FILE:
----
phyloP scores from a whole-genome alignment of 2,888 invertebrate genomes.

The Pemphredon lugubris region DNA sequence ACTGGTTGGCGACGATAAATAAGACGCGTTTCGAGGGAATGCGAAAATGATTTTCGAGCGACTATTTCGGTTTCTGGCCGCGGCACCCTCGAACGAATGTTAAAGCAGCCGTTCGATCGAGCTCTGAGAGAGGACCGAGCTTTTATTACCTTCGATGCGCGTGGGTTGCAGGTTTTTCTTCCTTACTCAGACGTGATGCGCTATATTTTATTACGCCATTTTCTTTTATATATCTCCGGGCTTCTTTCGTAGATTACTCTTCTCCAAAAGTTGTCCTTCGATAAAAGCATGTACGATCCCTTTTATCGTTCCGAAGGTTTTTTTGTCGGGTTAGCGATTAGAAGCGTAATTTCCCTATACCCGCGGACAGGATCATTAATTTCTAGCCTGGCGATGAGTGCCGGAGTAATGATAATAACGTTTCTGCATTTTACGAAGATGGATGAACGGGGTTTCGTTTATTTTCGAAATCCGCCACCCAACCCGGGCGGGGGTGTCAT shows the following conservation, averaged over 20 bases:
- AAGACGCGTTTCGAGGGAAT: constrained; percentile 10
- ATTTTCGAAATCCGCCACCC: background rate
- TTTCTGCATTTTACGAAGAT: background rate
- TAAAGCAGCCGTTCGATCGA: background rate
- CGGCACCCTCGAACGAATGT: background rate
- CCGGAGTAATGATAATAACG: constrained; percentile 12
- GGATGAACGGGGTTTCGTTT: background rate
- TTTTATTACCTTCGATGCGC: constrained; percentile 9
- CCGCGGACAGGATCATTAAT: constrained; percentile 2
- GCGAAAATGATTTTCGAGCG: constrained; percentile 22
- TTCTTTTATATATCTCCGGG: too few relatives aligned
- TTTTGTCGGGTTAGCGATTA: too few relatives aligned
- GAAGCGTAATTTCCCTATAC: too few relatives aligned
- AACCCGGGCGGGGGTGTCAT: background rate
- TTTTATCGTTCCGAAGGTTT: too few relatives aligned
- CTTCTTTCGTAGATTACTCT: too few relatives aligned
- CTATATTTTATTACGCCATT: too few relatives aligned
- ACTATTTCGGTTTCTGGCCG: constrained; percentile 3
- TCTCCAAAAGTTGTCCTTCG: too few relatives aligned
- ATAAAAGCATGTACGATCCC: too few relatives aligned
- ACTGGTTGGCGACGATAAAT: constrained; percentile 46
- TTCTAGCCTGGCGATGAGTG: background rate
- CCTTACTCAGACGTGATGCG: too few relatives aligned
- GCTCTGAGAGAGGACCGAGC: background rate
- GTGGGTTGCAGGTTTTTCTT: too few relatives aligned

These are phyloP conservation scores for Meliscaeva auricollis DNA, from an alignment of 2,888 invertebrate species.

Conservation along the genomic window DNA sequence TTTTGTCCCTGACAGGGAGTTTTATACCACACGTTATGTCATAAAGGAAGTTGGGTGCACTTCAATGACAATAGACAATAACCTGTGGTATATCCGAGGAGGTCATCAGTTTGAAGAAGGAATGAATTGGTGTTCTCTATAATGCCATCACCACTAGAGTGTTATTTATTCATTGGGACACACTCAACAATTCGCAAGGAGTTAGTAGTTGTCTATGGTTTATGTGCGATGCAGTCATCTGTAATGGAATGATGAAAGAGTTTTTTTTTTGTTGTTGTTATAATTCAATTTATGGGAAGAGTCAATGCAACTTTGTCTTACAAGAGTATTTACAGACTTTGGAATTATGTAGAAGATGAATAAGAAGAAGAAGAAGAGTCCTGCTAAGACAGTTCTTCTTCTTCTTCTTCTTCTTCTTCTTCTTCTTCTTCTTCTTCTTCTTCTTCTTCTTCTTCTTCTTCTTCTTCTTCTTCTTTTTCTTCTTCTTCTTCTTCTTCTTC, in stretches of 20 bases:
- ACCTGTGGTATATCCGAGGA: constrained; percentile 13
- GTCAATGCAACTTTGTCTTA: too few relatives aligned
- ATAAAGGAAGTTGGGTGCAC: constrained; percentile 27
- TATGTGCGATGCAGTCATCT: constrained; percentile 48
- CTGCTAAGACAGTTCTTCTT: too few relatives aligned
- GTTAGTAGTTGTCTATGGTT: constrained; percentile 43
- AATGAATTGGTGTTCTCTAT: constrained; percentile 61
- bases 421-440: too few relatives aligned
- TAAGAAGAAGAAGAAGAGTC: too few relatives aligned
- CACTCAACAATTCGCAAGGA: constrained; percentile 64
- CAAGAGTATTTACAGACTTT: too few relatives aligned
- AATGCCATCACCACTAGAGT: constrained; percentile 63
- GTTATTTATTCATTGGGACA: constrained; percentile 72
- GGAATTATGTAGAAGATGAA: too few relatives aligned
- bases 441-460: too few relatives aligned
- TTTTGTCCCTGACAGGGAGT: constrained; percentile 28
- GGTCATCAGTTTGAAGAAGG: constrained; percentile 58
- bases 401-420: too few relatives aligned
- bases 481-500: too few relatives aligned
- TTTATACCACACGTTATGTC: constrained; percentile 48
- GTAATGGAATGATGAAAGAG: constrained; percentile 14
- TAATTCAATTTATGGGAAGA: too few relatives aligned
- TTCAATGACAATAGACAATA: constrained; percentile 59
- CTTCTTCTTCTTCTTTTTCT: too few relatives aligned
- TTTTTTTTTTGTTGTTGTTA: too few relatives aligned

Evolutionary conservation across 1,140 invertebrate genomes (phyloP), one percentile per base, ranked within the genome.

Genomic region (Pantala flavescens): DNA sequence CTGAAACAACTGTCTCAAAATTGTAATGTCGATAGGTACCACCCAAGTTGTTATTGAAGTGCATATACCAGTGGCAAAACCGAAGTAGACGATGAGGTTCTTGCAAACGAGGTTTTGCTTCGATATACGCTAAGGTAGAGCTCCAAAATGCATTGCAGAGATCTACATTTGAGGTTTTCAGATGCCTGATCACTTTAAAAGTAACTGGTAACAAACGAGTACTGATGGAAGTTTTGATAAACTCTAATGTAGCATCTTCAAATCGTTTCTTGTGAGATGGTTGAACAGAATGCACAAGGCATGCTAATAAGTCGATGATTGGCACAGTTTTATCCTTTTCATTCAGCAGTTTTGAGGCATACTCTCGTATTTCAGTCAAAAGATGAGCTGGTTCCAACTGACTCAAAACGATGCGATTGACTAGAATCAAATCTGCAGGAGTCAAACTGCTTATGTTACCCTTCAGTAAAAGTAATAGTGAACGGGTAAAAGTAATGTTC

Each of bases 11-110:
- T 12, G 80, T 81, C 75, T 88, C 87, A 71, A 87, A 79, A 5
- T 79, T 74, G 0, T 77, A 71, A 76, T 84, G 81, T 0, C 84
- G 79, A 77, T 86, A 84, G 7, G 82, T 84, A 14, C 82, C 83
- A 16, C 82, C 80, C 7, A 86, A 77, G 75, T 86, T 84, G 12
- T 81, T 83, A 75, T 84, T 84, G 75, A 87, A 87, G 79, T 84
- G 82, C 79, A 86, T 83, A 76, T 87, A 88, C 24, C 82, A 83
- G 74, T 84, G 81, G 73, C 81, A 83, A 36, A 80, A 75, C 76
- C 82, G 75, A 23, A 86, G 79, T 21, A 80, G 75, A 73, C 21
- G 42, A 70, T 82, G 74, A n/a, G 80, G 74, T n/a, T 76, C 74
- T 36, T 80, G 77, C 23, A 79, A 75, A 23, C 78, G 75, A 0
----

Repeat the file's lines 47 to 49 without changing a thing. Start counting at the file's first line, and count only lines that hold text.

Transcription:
- bases 401-420: too few relatives aligned
- bases 481-500: too few relatives aligned
- TTTATACCACACGTTATGTC: constrained; percentile 48